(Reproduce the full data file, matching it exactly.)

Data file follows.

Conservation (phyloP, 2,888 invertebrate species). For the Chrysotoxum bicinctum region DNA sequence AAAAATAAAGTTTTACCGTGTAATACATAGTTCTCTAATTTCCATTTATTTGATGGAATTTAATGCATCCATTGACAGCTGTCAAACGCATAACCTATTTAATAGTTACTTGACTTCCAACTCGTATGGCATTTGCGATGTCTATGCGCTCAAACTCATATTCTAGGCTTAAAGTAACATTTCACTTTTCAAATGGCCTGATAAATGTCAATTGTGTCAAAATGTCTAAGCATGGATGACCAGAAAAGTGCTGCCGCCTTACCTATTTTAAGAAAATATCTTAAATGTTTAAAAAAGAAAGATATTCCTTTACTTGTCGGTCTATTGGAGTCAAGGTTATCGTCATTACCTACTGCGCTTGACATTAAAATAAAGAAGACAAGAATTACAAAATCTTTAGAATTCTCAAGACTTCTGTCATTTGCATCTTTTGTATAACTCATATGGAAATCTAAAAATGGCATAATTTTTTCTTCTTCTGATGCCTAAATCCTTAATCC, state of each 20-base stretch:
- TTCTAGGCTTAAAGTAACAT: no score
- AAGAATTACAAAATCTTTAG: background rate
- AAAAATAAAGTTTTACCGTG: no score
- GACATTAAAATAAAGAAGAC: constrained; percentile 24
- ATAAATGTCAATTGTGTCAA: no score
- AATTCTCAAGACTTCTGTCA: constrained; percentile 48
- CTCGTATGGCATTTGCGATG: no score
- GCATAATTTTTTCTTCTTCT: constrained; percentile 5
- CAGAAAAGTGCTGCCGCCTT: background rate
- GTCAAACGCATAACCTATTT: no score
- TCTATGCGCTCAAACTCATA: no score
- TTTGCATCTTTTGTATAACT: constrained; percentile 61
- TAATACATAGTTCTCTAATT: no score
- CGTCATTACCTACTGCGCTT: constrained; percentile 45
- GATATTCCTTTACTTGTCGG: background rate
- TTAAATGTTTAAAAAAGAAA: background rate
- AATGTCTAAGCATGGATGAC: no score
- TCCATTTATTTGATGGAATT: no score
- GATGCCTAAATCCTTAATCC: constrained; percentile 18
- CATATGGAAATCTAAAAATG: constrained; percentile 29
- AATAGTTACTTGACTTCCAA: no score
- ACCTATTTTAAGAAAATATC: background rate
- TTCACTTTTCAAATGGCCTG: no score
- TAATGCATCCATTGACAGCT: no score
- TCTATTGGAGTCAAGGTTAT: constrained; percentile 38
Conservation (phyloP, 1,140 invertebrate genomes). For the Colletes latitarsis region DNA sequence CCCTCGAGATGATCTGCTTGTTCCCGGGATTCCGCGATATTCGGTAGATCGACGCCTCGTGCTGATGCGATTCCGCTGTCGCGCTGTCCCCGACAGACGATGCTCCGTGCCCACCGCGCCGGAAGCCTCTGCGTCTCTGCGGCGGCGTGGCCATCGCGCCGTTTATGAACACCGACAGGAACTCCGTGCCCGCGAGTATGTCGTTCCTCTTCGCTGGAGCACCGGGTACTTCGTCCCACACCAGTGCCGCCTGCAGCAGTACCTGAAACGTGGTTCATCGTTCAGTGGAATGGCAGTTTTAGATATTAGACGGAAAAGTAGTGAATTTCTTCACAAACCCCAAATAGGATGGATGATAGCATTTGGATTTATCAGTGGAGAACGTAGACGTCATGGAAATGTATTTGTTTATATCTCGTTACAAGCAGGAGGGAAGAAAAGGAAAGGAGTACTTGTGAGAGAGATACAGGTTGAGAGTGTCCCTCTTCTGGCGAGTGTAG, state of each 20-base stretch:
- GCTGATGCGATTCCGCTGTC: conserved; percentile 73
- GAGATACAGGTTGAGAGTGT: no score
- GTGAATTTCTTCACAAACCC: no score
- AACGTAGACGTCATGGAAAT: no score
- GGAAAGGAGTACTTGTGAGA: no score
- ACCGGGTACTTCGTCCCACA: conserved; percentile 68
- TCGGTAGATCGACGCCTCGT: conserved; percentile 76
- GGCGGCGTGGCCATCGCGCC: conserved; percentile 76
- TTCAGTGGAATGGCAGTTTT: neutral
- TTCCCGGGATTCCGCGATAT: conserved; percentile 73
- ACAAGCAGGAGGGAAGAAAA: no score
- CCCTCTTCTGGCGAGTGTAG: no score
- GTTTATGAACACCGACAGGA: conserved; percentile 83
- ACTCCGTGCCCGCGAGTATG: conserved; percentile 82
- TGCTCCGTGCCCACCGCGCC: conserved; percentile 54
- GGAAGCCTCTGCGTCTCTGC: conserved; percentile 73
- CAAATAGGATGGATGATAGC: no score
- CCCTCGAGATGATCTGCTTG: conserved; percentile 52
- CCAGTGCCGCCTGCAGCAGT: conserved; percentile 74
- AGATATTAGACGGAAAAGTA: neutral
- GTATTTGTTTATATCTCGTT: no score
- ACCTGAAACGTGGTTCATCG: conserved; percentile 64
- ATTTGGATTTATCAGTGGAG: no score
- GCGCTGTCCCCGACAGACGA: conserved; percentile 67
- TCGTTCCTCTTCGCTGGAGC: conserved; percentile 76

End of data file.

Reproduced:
Conservation (phyloP, 2,888 invertebrate species). For the Chrysotoxum bicinctum region DNA sequence AAAAATAAAGTTTTACCGTGTAATACATAGTTCTCTAATTTCCATTTATTTGATGGAATTTAATGCATCCATTGACAGCTGTCAAACGCATAACCTATTTAATAGTTACTTGACTTCCAACTCGTATGGCATTTGCGATGTCTATGCGCTCAAACTCATATTCTAGGCTTAAAGTAACATTTCACTTTTCAAATGGCCTGATAAATGTCAATTGTGTCAAAATGTCTAAGCATGGATGACCAGAAAAGTGCTGCCGCCTTACCTATTTTAAGAAAATATCTTAAATGTTTAAAAAAGAAAGATATTCCTTTACTTGTCGGTCTATTGGAGTCAAGGTTATCGTCATTACCTACTGCGCTTGACATTAAAATAAAGAAGACAAGAATTACAAAATCTTTAGAATTCTCAAGACTTCTGTCATTTGCATCTTTTGTATAACTCATATGGAAATCTAAAAATGGCATAATTTTTTCTTCTTCTGATGCCTAAATCCTTAATCC, state of each 20-base stretch:
- TTCTAGGCTTAAAGTAACAT: no score
- AAGAATTACAAAATCTTTAG: background rate
- AAAAATAAAGTTTTACCGTG: no score
- GACATTAAAATAAAGAAGAC: constrained; percentile 24
- ATAAATGTCAATTGTGTCAA: no score
- AATTCTCAAGACTTCTGTCA: constrained; percentile 48
- CTCGTATGGCATTTGCGATG: no score
- GCATAATTTTTTCTTCTTCT: constrained; percentile 5
- CAGAAAAGTGCTGCCGCCTT: background rate
- GTCAAACGCATAACCTATTT: no score
- TCTATGCGCTCAAACTCATA: no score
- TTTGCATCTTTTGTATAACT: constrained; percentile 61
- TAATACATAGTTCTCTAATT: no score
- CGTCATTACCTACTGCGCTT: constrained; percentile 45
- GATATTCCTTTACTTGTCGG: background rate
- TTAAATGTTTAAAAAAGAAA: background rate
- AATGTCTAAGCATGGATGAC: no score
- TCCATTTATTTGATGGAATT: no score
- GATGCCTAAATCCTTAATCC: constrained; percentile 18
- CATATGGAAATCTAAAAATG: constrained; percentile 29
- AATAGTTACTTGACTTCCAA: no score
- ACCTATTTTAAGAAAATATC: background rate
- TTCACTTTTCAAATGGCCTG: no score
- TAATGCATCCATTGACAGCT: no score
- TCTATTGGAGTCAAGGTTAT: constrained; percentile 38
Conservation (phyloP, 1,140 invertebrate genomes). For the Colletes latitarsis region DNA sequence CCCTCGAGATGATCTGCTTGTTCCCGGGATTCCGCGATATTCGGTAGATCGACGCCTCGTGCTGATGCGATTCCGCTGTCGCGCTGTCCCCGACAGACGATGCTCCGTGCCCACCGCGCCGGAAGCCTCTGCGTCTCTGCGGCGGCGTGGCCATCGCGCCGTTTATGAACACCGACAGGAACTCCGTGCCCGCGAGTATGTCGTTCCTCTTCGCTGGAGCACCGGGTACTTCGTCCCACACCAGTGCCGCCTGCAGCAGTACCTGAAACGTGGTTCATCGTTCAGTGGAATGGCAGTTTTAGATATTAGACGGAAAAGTAGTGAATTTCTTCACAAACCCCAAATAGGATGGATGATAGCATTTGGATTTATCAGTGGAGAACGTAGACGTCATGGAAATGTATTTGTTTATATCTCGTTACAAGCAGGAGGGAAGAAAAGGAAAGGAGTACTTGTGAGAGAGATACAGGTTGAGAGTGTCCCTCTTCTGGCGAGTGTAG, state of each 20-base stretch:
- GCTGATGCGATTCCGCTGTC: conserved; percentile 73
- GAGATACAGGTTGAGAGTGT: no score
- GTGAATTTCTTCACAAACCC: no score
- AACGTAGACGTCATGGAAAT: no score
- GGAAAGGAGTACTTGTGAGA: no score
- ACCGGGTACTTCGTCCCACA: conserved; percentile 68
- TCGGTAGATCGACGCCTCGT: conserved; percentile 76
- GGCGGCGTGGCCATCGCGCC: conserved; percentile 76
- TTCAGTGGAATGGCAGTTTT: neutral
- TTCCCGGGATTCCGCGATAT: conserved; percentile 73
- ACAAGCAGGAGGGAAGAAAA: no score
- CCCTCTTCTGGCGAGTGTAG: no score
- GTTTATGAACACCGACAGGA: conserved; percentile 83
- ACTCCGTGCCCGCGAGTATG: conserved; percentile 82
- TGCTCCGTGCCCACCGCGCC: conserved; percentile 54
- GGAAGCCTCTGCGTCTCTGC: conserved; percentile 73
- CAAATAGGATGGATGATAGC: no score
- CCCTCGAGATGATCTGCTTG: conserved; percentile 52
- CCAGTGCCGCCTGCAGCAGT: conserved; percentile 74
- AGATATTAGACGGAAAAGTA: neutral
- GTATTTGTTTATATCTCGTT: no score
- ACCTGAAACGTGGTTCATCG: conserved; percentile 64
- ATTTGGATTTATCAGTGGAG: no score
- GCGCTGTCCCCGACAGACGA: conserved; percentile 67
- TCGTTCCTCTTCGCTGGAGC: conserved; percentile 76